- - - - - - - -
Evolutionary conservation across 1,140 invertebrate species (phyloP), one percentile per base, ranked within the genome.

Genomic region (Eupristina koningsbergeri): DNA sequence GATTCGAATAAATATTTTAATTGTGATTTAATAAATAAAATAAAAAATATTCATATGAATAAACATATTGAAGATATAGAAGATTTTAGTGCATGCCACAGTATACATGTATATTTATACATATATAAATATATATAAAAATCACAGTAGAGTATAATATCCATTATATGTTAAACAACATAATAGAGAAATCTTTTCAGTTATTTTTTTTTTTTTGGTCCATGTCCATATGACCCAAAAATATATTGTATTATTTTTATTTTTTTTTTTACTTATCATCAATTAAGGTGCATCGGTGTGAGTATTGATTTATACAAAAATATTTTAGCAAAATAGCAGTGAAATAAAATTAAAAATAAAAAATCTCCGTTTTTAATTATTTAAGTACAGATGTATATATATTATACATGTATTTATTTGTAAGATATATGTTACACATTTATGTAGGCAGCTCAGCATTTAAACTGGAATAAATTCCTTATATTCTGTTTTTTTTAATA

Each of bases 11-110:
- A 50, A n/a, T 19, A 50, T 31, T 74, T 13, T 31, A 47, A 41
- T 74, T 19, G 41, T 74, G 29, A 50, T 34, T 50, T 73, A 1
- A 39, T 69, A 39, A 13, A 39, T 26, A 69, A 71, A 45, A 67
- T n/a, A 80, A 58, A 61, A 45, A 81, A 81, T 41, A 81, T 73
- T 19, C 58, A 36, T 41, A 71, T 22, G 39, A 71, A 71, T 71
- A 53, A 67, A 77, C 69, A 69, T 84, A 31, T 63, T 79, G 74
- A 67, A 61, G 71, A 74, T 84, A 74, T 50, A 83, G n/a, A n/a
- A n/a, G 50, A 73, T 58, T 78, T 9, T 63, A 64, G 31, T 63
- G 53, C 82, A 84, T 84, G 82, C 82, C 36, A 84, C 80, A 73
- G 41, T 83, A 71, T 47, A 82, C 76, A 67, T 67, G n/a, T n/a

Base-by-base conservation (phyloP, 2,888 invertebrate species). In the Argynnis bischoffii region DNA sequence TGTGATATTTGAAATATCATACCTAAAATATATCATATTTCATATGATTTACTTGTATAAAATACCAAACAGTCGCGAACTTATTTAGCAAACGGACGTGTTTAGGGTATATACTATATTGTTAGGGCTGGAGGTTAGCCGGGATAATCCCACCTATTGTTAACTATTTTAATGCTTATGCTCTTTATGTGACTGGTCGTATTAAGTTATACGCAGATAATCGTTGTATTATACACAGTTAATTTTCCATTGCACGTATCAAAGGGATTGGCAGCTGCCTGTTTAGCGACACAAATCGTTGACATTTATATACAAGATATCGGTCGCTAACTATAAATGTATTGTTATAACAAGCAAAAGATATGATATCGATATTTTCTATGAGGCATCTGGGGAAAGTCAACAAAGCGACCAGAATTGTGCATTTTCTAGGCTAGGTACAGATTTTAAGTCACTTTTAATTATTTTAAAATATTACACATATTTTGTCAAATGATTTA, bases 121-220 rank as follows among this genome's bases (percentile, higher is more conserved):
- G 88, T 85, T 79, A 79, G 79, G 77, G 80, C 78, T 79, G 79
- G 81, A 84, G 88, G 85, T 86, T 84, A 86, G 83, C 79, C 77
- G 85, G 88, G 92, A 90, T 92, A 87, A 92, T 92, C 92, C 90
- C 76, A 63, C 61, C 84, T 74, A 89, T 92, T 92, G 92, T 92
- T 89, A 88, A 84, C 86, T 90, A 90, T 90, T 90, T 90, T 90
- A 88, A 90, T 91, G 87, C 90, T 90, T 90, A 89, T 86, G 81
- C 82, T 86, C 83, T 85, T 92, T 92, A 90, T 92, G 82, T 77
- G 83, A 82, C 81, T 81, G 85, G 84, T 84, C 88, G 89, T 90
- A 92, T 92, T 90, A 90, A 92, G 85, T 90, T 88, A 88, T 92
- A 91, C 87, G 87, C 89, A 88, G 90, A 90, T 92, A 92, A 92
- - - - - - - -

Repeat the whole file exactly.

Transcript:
Evolutionary conservation across 1,140 invertebrate species (phyloP), one percentile per base, ranked within the genome.

Genomic region (Eupristina koningsbergeri): DNA sequence GATTCGAATAAATATTTTAATTGTGATTTAATAAATAAAATAAAAAATATTCATATGAATAAACATATTGAAGATATAGAAGATTTTAGTGCATGCCACAGTATACATGTATATTTATACATATATAAATATATATAAAAATCACAGTAGAGTATAATATCCATTATATGTTAAACAACATAATAGAGAAATCTTTTCAGTTATTTTTTTTTTTTTGGTCCATGTCCATATGACCCAAAAATATATTGTATTATTTTTATTTTTTTTTTTACTTATCATCAATTAAGGTGCATCGGTGTGAGTATTGATTTATACAAAAATATTTTAGCAAAATAGCAGTGAAATAAAATTAAAAATAAAAAATCTCCGTTTTTAATTATTTAAGTACAGATGTATATATATTATACATGTATTTATTTGTAAGATATATGTTACACATTTATGTAGGCAGCTCAGCATTTAAACTGGAATAAATTCCTTATATTCTGTTTTTTTTAATA

Each of bases 11-110:
- A 50, A n/a, T 19, A 50, T 31, T 74, T 13, T 31, A 47, A 41
- T 74, T 19, G 41, T 74, G 29, A 50, T 34, T 50, T 73, A 1
- A 39, T 69, A 39, A 13, A 39, T 26, A 69, A 71, A 45, A 67
- T n/a, A 80, A 58, A 61, A 45, A 81, A 81, T 41, A 81, T 73
- T 19, C 58, A 36, T 41, A 71, T 22, G 39, A 71, A 71, T 71
- A 53, A 67, A 77, C 69, A 69, T 84, A 31, T 63, T 79, G 74
- A 67, A 61, G 71, A 74, T 84, A 74, T 50, A 83, G n/a, A n/a
- A n/a, G 50, A 73, T 58, T 78, T 9, T 63, A 64, G 31, T 63
- G 53, C 82, A 84, T 84, G 82, C 82, C 36, A 84, C 80, A 73
- G 41, T 83, A 71, T 47, A 82, C 76, A 67, T 67, G n/a, T n/a

Base-by-base conservation (phyloP, 2,888 invertebrate species). In the Argynnis bischoffii region DNA sequence TGTGATATTTGAAATATCATACCTAAAATATATCATATTTCATATGATTTACTTGTATAAAATACCAAACAGTCGCGAACTTATTTAGCAAACGGACGTGTTTAGGGTATATACTATATTGTTAGGGCTGGAGGTTAGCCGGGATAATCCCACCTATTGTTAACTATTTTAATGCTTATGCTCTTTATGTGACTGGTCGTATTAAGTTATACGCAGATAATCGTTGTATTATACACAGTTAATTTTCCATTGCACGTATCAAAGGGATTGGCAGCTGCCTGTTTAGCGACACAAATCGTTGACATTTATATACAAGATATCGGTCGCTAACTATAAATGTATTGTTATAACAAGCAAAAGATATGATATCGATATTTTCTATGAGGCATCTGGGGAAAGTCAACAAAGCGACCAGAATTGTGCATTTTCTAGGCTAGGTACAGATTTTAAGTCACTTTTAATTATTTTAAAATATTACACATATTTTGTCAAATGATTTA, bases 121-220 rank as follows among this genome's bases (percentile, higher is more conserved):
- G 88, T 85, T 79, A 79, G 79, G 77, G 80, C 78, T 79, G 79
- G 81, A 84, G 88, G 85, T 86, T 84, A 86, G 83, C 79, C 77
- G 85, G 88, G 92, A 90, T 92, A 87, A 92, T 92, C 92, C 90
- C 76, A 63, C 61, C 84, T 74, A 89, T 92, T 92, G 92, T 92
- T 89, A 88, A 84, C 86, T 90, A 90, T 90, T 90, T 90, T 90
- A 88, A 90, T 91, G 87, C 90, T 90, T 90, A 89, T 86, G 81
- C 82, T 86, C 83, T 85, T 92, T 92, A 90, T 92, G 82, T 77
- G 83, A 82, C 81, T 81, G 85, G 84, T 84, C 88, G 89, T 90
- A 92, T 92, T 90, A 90, A 92, G 85, T 90, T 88, A 88, T 92
- A 91, C 87, G 87, C 89, A 88, G 90, A 90, T 92, A 92, A 92